Wednesday, October 07, 2009

Markets need Morals: Case Study 1, 'Young Writers' by Forward Press

'Markets need Morals', says Gordon Brown. I agree.

Last week our daughter came home with a letter (addressed directly to her, c/o the school) and a certificate telling her she'd won a poetry competition, and that her poem had been specially selected to be published in a special book. £13 to you the proud parents for a softback A5 book with the poem in, and bulk offers if you want to place orders for Christmas for the in-laws.

We were thrilled, and very proud. But something didn't seem quite right. We didn't recall, at the time she entered this competition, there being anything about buying a book.

The following day, we discover that lots of other people in her class have 'won'. It turned out to be every single one of them. This has happened before: another school known to us whose children entered the 'Young Writers' competition, and all 'won'. The book, when it arrived, was a huge disappointment in terms of the quality of the product, and the poems didn't seem to have been 'selected' on merit at all.

There are various things about this I'm not happy with:

- The misleading letter from Young Writers, claiming my daughters poem had been specially selected, when it wasn't.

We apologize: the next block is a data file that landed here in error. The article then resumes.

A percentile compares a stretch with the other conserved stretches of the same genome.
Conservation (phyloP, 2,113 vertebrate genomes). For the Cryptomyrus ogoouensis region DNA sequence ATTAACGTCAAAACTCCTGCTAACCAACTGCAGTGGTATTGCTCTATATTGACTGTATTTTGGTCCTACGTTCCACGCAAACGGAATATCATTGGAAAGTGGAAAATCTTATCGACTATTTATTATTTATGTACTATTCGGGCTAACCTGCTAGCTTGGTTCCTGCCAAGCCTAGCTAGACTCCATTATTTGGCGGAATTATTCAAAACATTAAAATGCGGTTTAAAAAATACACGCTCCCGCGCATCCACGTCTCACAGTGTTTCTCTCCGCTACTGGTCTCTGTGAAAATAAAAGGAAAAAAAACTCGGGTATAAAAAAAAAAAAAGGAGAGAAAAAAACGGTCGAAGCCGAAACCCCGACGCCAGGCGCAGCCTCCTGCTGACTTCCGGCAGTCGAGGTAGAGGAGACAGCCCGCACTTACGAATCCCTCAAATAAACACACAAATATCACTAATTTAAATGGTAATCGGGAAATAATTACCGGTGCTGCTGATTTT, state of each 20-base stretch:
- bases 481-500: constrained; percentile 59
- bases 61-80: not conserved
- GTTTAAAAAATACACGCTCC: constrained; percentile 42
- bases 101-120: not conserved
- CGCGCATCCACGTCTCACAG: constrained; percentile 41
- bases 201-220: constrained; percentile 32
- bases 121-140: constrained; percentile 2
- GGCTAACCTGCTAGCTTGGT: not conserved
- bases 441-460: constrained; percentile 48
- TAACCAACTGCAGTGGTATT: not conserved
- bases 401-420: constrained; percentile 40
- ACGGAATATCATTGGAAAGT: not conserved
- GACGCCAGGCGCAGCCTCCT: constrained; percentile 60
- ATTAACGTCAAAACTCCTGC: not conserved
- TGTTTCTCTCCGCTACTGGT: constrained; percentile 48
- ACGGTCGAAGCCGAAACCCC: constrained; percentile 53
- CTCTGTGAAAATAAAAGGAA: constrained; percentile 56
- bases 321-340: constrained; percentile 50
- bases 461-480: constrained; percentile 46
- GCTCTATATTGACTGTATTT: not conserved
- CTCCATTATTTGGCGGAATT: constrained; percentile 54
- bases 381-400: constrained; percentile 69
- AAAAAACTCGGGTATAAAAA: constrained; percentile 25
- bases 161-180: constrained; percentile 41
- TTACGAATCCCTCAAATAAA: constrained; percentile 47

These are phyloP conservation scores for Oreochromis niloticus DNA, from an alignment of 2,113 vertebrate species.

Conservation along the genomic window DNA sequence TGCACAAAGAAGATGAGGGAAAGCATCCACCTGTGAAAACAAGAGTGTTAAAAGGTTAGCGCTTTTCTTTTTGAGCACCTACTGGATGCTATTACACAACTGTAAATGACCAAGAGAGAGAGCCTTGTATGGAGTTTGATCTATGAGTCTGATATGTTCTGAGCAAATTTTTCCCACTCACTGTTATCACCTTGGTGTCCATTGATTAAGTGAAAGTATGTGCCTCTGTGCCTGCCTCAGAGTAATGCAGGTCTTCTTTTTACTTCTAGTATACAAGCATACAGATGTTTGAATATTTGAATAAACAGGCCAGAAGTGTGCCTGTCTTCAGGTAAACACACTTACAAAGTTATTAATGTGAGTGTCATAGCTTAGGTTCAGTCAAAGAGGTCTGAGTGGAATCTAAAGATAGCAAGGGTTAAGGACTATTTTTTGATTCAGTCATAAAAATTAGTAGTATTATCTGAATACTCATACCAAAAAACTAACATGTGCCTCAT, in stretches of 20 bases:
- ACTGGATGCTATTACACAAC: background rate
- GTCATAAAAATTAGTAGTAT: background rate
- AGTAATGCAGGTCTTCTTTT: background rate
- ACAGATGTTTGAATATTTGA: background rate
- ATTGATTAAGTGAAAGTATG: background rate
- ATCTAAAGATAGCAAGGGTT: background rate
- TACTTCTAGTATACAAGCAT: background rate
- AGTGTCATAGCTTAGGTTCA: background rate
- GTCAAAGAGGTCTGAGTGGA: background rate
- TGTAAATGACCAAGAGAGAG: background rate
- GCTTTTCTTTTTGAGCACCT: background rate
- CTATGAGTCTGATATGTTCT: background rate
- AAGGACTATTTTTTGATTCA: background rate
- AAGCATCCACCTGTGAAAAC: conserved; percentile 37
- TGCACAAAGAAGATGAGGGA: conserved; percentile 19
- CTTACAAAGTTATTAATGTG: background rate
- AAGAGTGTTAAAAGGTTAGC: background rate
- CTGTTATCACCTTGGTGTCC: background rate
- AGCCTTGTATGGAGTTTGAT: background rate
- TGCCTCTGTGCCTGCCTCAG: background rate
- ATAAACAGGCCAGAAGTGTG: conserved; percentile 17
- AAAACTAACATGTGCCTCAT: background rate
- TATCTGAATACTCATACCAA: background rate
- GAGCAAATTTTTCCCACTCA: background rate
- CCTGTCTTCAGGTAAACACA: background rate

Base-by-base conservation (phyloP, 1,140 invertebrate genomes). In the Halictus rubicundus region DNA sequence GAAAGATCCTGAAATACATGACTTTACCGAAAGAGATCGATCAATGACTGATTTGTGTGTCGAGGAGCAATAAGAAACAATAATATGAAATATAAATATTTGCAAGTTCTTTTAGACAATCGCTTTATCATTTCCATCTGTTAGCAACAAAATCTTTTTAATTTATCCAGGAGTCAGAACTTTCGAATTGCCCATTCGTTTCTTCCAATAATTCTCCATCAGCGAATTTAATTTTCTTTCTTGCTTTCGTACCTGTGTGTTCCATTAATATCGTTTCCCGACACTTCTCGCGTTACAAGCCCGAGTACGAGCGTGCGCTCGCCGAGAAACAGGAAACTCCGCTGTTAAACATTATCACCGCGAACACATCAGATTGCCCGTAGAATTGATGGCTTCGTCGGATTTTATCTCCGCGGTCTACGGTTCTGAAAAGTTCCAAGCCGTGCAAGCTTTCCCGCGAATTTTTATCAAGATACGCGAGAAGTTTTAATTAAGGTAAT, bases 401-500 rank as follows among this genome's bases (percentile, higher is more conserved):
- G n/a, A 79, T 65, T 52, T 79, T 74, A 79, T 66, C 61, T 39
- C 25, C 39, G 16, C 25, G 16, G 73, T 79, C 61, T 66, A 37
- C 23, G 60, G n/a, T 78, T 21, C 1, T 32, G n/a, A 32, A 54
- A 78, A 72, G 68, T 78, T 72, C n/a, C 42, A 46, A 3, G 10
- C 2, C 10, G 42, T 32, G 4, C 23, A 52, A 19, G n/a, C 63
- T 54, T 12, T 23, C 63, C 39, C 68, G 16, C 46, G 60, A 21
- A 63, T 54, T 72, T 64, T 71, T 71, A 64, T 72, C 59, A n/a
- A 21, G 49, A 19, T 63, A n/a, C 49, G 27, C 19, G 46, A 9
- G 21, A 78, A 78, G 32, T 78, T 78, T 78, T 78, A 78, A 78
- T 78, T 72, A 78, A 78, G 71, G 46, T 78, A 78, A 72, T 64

- The letter addressed directly to our child, basically using the school to distribute a piece of marketing. Any communication through the school should be subject to the schools vetting, but it puts schools in a difficult place if the letters are addressed directly to the children.

- Taking something our child has done and selling it back to us is a particularly grubby bit of marketing. I thought marketing via children was illegal, and if it isn't, it should be. It's particularly cynical to play on parents and childrens feelings of pride - 'our child is in print!' just to make money. Some things are too precious to be traded in.

- The disappointment of the children, when they realise that they haven't 'won', and that everyone seems to have got the same prize.

It looks pretty lucrative: one selection of 'winners' is here - if each person on that list represents a print run of A5 booklets at £13+ a throw, then they must be doing quite well out of it. I tried and failed to find a place on the site which previews the books. No previews or reviews on Amazon either, where they come in at £19.99 a throw.

Forward Press, who have been publishing poetry from the general public for years, and they seem to be quite well thought of by the poetry-writing public. I hope this is an aberration. However, this thread on mumsnet suggests they've been doing it for a while, this thread mentions a similar tactic back in 2005, and this thread raises some important data protection issues concerning information about children held by the school.

What do people think?

1 comment:

  1. It is very concerning to me that the school gave the company a list of their students' names, presumably attached to poems. In this case at least the recipients of the list actually published something. But I can't help wondering whether someone far less desirable would get given that list if he or she pretended to be running a poetry competition. So there are certainly data protection and child protection issues here, as well as the advertising standards one.